Editing and contributions from Angela Florence.


Bradford, J.B., W.K. Lauenroth, and I.C. Burke. 2005. The Impact of Cropping on Primary Production in the U.S. Great Plains. Ecology 86(7): 1863–1872. doi: 10.1890/04-0493.

Cabral, L., and J. Sumberg. 2022. The use of epic narratives in promoting ‘natural agriculture.’ Outlook Agric 51(1): 129–136. doi: 10.1177/00307270221077708

Cherlet, M., C. Hutchinson, J. Reynolds, J. Hill, S. Sommer, et al., editors. 2018. Net Primary Production. World Atlas of Desertification. European Union, Luxembourg

DeLucia, E.H., N. Gomez-Casanovas, J.A. Greenberg, T.W. Hudiburg, I.B. Kantola, et al. 2014. The Theoretical Limit to Plant Productivity. Environ. Sci. Technol. 48(16): 9471–9477. doi: 10.1021/es502348e.

Ewel, J.J. 1999. Natural systems as models for the design of sustainable systems of land use. Agroforestry Systems 45(1–3): 1–21. doi: 10.1023/A:1006219721151.

von Haden, A.C., and M.E. Dornbush. 2017. Ecosystem carbon pools, fluxes, and balances within mature tallgrass prairie restorations. Restoration Ecology 25(4): 549–558. doi: 10.1111/rec.12461.

Janzen, H., K.J. van Groenigen, D.S. Powlson, T. Schwinghamer, and J.W. van Groenigen. 2022. Net Primary Production constraints are crucial to realistically project soil organic carbon sequestration. Response to Minasny et al. Geoderma 424: 115974. doi: 10.1016/j.geoderma.2022.115974.

Monfreda, C., N. Ramankutty, and J.A. Foley. 2008. Farming the planet: 2. Geographic distribution of crop areas, yields, physiological types, and net primary production in the year 2000. Global Biogeochemical Cycles 22(1). doi: 10.1029/2007GB002947.

Prince, S.D., J. Haskett, M. Steininger, H. Strand, and R. Wright. 2001. Net Primary Production of U.s. Midwest Croplands from Agricultural Harvest Yield Data. Ecological Applications 11(4): 1194–1205. doi: 10.1890/1051-0761(2001)011[1194:NPPOUS]2.0.CO;2.

Reichle, D.E. 2023. Chapter 9 – Ecosystem productivity. In: Reichle, D.E., editor, The Global Carbon Cycle and Climate Change (Second Edition). Elsevier. p. 197–232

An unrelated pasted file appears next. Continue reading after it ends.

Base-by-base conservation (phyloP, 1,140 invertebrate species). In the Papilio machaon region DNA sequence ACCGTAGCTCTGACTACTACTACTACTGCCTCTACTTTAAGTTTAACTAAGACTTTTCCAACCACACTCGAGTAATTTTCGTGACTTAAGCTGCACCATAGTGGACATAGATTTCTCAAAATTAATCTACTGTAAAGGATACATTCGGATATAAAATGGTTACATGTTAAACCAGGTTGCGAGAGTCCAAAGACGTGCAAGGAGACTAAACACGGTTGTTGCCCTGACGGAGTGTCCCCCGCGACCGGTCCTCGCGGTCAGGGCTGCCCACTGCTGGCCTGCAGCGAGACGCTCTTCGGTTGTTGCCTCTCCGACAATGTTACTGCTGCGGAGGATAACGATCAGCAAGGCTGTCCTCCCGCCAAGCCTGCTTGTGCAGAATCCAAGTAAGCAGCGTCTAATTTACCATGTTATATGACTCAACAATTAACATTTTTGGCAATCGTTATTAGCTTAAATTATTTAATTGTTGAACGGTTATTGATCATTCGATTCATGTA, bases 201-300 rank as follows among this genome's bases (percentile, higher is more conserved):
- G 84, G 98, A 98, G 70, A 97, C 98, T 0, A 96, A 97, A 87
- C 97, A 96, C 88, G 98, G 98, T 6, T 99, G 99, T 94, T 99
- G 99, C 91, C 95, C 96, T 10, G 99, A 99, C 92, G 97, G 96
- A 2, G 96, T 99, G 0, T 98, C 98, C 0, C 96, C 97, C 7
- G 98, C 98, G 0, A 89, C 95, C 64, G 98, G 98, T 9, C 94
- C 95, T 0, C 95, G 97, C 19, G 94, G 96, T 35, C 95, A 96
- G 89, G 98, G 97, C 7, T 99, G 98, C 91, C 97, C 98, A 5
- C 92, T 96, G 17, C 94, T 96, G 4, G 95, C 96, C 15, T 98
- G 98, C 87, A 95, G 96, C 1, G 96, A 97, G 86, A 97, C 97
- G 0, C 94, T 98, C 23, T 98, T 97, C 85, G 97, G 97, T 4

Whittaker, R.H., and G.E. Likens. 1975. Primary productivity. Ecological Studies 14: 305–328.


6 comments on "Follow the Energy: How Cropping Systems Fundamentally Differ From Natural Systems"
  1. “Many the wonders but nothing walks stranger than man.
    The thing crosses the sea in the winter’s storm,
    Making his path through the roaring waves,
    And she, the greatest of gods, the earth –
    Ageless she is and unwearied – he wears her away
    As the ploughs go up and down from year to year
    And his mules turn up the soil.

    “Gay nations of birds he snares and leads,
    Wild beast tribes and the salty brood of the sea
    With the twisted mesh of his nets, this clever man.
    He controls with his craft the beasts of the open air,
    Walkers on hills. The horse with his shaggy mane
    He holds and harnesses, yoked about the neck.
    And the strong bull of the mountain.

    “Language, and thought like the wind
    And the feelings that make the town
    He has taught himself, and shelter against the cold,
    Refuge from rain. He can always help himself.
    He faces no future helpless. There’s only death
    that he cannot find an escape from. He has contrived
    refuge from illnesses one beyond all cure.

    “Clever beyond all dreams
    the inventive craft that he has
    which may drive him one time or another to well or ill.
    When he honors the laws of the land and the gods’ sworn right,
    high indeed is his city; but stateless the man
    who dares to dwell with dishonor. Not by my fire,
    never to share my thoughts, who does these things.”

    Sophocles, Antigone [l.332-367] 441 BC

  2. Thanks, Andy, for another excellent and helpful article. We farm in order to export (from the farm) the food, feed, and fiber the land produces. It is not natural, but with care it seems to be reasonably sustainable.

  3. Thank you for the great discussion on energy.
    Do you believe that it is possible to produce monoculture annual crops, on a commercial scale and not deplete the soil organic matter?
    Is the net energy depletion (I’ll define it by soil carbon) across the North American continent more a result of energy mining or topsoil erosion?

    1. Bruce, it depends what you mean by “deplete the soil organic matter.” Producing annual crops will never be able to maintain soil organic matter levels equal to those under perennial vegetation. And even with perennial crops, because of harvest, we can’t maintain SOM levels equal to those under native unharvested perennial vegetation.
      The soil C depletion can be caused by topsoil erosion. If by “energy mining” you mean crop harvest and export, then yes, that too can deplete soil C.